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Gardening newbie - Can I borrow your collective wisdom for some advice before I start?

(5 Posts)
sweetheart Mon 11-Jul-16 16:14:59

I am a self confessed plant killer! So I'm posting here with a vague optimism that with a bit of help and encouragement I can be turned into a green fingered goddess........

We move house 18 months ago, have completed an extension / conversion of the house and a couple of months ago dh and I built a rather fabulous patio together. So next I want to turn my attention to the garden.

Our garden is really one of 2 half's. The top half nearest the house gets plenty of sunshine. It is mostly laid to lawn with shrubs / bushes down either side. None of these tend to flower much and I would like to inject more colour into the garden. There is a apple tree in the center of the lawn which doesn't require much looking after which suits me very well.

The lower part of our garden is currently overgrown with weeds and nettles. It is very shady as there are lots of surrounding trees and I don't think grass will grow there. i had hoped that perhaps I could use this space to grow some vegetables but I've been told this won't work as it's too shady - is this correct? This part of the garden is very wild. We will put our shed and wood store etc down there so it just needs to be tidy more than anything although would be nice if we could get some colour there too.

So as mentioned I'd like to possible grow some veg, deffo a herb area of some sort and some colourful plants that are EASY to look after. Dh would love a rose garden but I think they are just going to be too much hard work for us as beginners.

Can anyone suggest any wonderful ideas. What plants should I be looking at which are easy to look after, colourful and flower for a nice long time?

I'd really appreciate any input and advice before I waste my time and money with the wrong thing.

crappymummy Mon 11-Jul-16 16:22:12

Plants that are easy to grow in full sun:

Plants that are easy to grow period:
Most roses

I am a craptacular gardener, but these have worked for me

handslikecowstits Mon 11-Jul-16 18:17:35

General advice: match the plant's natural growing conditions. So if a plant naturally like damp shade then put it in the shady part of your garden. If a plant likes dry well drained soil in full sun then make sure you give it that. It sounds really obvious but you'll find your plants will thrive this way.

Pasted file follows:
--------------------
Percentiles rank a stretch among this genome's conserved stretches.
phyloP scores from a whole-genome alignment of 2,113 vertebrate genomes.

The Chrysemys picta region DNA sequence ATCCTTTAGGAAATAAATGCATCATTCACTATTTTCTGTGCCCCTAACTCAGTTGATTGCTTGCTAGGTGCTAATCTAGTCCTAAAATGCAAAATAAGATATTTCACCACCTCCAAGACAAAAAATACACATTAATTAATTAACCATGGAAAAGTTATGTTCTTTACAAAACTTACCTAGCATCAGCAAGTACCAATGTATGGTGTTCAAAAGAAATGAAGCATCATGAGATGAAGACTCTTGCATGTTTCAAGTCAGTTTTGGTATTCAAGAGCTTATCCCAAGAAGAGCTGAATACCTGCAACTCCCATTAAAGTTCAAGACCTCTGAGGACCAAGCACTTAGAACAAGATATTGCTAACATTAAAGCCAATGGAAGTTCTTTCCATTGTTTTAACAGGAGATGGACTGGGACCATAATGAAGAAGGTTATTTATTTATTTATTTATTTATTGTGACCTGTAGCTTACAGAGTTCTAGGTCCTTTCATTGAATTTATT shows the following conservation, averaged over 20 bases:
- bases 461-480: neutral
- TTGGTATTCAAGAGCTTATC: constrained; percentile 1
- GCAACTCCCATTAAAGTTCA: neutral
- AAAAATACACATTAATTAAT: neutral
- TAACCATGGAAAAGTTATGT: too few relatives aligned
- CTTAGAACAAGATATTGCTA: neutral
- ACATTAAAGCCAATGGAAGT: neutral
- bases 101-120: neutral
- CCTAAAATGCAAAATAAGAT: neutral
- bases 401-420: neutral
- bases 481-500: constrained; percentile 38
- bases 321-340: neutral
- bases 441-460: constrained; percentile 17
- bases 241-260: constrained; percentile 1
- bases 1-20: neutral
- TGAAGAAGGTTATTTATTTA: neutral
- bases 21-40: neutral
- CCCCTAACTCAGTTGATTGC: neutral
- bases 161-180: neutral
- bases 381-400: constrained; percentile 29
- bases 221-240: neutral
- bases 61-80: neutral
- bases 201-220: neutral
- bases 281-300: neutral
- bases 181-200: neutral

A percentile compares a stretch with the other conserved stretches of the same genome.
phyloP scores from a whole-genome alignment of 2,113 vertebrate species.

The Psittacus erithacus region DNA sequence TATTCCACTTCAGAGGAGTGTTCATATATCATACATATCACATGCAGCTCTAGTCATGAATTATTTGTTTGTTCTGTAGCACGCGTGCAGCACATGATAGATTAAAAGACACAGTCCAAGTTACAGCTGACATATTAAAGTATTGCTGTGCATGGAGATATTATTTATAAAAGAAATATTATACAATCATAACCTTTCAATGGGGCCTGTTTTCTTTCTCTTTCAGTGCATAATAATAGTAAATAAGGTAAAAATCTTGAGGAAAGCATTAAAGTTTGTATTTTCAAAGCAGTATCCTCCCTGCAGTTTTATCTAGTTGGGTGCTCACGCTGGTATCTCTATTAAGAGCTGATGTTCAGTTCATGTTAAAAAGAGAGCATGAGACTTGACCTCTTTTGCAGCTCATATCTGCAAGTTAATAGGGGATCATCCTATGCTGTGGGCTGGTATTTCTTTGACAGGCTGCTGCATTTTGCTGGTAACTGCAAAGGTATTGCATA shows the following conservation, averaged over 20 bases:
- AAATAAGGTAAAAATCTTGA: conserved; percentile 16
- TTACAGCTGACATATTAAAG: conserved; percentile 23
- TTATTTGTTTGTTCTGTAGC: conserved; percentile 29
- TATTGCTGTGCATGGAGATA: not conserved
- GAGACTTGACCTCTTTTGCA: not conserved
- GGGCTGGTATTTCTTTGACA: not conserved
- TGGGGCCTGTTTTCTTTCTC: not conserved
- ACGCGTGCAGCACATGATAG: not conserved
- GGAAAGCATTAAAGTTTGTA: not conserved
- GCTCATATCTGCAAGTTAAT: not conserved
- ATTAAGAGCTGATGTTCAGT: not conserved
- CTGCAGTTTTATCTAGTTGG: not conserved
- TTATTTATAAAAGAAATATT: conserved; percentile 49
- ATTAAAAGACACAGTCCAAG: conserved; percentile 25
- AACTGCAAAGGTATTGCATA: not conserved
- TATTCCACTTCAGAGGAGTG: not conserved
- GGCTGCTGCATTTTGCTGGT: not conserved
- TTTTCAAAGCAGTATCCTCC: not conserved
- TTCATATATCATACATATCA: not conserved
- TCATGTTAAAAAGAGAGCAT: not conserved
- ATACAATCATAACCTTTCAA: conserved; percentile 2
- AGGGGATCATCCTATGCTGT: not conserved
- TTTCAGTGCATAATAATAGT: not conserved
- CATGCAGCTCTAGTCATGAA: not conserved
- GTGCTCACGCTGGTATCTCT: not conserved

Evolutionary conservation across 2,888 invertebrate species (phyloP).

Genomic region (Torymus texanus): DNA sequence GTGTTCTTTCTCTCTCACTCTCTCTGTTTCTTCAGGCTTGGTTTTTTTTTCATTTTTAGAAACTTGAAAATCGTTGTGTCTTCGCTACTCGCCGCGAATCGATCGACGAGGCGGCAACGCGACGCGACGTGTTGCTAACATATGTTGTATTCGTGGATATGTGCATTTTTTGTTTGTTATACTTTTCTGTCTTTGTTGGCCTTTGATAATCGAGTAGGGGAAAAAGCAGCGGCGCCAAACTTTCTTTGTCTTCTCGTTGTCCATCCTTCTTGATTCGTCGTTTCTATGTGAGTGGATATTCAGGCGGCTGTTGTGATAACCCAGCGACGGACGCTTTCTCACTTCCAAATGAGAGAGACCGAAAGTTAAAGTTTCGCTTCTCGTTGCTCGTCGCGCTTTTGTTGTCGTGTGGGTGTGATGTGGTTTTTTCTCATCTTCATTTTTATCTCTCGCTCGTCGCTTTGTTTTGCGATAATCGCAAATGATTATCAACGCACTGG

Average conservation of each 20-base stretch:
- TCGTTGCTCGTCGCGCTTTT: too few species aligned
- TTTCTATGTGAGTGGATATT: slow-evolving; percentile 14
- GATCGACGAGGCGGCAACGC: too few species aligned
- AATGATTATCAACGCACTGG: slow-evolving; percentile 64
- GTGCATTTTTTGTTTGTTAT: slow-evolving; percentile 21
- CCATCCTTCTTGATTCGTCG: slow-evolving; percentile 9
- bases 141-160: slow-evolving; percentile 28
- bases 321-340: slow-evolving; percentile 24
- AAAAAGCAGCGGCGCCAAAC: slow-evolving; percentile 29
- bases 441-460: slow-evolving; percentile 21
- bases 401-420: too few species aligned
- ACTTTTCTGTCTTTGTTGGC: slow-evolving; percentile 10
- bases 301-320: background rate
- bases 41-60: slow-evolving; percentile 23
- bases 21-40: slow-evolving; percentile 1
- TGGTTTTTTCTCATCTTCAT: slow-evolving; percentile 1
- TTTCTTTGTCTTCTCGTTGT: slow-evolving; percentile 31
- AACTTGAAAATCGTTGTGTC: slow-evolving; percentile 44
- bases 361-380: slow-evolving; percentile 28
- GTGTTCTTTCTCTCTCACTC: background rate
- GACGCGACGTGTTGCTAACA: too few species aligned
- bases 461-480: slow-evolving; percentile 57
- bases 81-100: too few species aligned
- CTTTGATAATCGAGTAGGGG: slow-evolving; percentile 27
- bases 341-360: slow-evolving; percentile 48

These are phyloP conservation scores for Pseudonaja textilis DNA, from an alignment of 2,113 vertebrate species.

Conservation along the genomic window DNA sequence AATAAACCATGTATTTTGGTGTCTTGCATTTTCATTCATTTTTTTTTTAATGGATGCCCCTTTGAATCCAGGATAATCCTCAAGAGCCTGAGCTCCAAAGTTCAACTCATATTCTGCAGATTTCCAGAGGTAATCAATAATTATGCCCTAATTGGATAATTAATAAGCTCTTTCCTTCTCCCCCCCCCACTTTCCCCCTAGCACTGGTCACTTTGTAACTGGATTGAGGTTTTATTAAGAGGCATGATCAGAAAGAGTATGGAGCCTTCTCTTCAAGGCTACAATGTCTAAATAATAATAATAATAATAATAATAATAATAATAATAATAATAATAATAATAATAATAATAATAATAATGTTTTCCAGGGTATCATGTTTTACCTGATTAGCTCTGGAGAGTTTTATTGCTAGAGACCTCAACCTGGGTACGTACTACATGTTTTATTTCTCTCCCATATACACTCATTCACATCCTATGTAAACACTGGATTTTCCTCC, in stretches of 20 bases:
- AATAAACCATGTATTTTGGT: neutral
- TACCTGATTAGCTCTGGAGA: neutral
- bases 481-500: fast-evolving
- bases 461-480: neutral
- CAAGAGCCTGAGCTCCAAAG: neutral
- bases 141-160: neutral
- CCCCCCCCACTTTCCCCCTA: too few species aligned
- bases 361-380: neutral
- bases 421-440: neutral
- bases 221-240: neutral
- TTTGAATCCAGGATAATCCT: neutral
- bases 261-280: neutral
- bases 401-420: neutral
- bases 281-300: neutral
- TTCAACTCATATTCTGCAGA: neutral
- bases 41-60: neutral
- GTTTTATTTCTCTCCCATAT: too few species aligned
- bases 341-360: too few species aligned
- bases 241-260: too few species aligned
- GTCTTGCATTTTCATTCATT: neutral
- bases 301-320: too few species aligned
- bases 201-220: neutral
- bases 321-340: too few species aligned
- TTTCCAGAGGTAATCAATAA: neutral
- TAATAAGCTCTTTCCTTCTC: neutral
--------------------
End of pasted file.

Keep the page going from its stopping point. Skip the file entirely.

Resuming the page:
One other thing I'd say is don't rule out foliage plants like heucheras (yes they do have flowers but are often grown for their colourful foliage). You can get them in lots of colours some suit shade and some suit full sun. Some foliage plants are evergreen which is nice in winter and they come in all sizes and some have flowers and berries later in the season.

And don't forget that many plants can be grown in containers and I would advise that your herbs are grown in pots near the house simply because some herbs like coriander aren't very hardy and if they're in pots you can move them according to the weather, some herbs like mint are thugs and will take over and come winter when it's slushy and rainy, it's nice just to nip out and cut a bit of what you need rather than traipsing down the garden. Many roses can be grown in containers (it depends on their eventual size) and in my garden they've been more successful grown this way than planted in the soil (claggy). Veg can also be grown in containers (carrots, potatoes etc).

handslikecowstits Mon 11-Jul-16 18:23:08

Sorry just to clarify: I mention containers because I know people who believe that they don't have room for certain plants/styles of garden because they are concentrating their efforts on the ground which is fine but container growing extends your garden in a way and you can grow stuff that for whatever reason (soil type for example) prohibits certain plants.

My garden in largely a mediterranean- style container garden with fruit trees in the ground. It works for me. smile

dodobookends Mon 11-Jul-16 18:28:49

You mention that the shrubs and bushes in the garden don't really flower much. Have you been able to identify what they all are yet? The reason I ask, is that quite often they will need to be pruned or cut back at a particular time of year depending on what they are.

If you prune a spring-flowering shrub in the autumn/winter for instance, then you might get no flowers, because it is the growth made in the previous autumn which will have the dormant flower buds.

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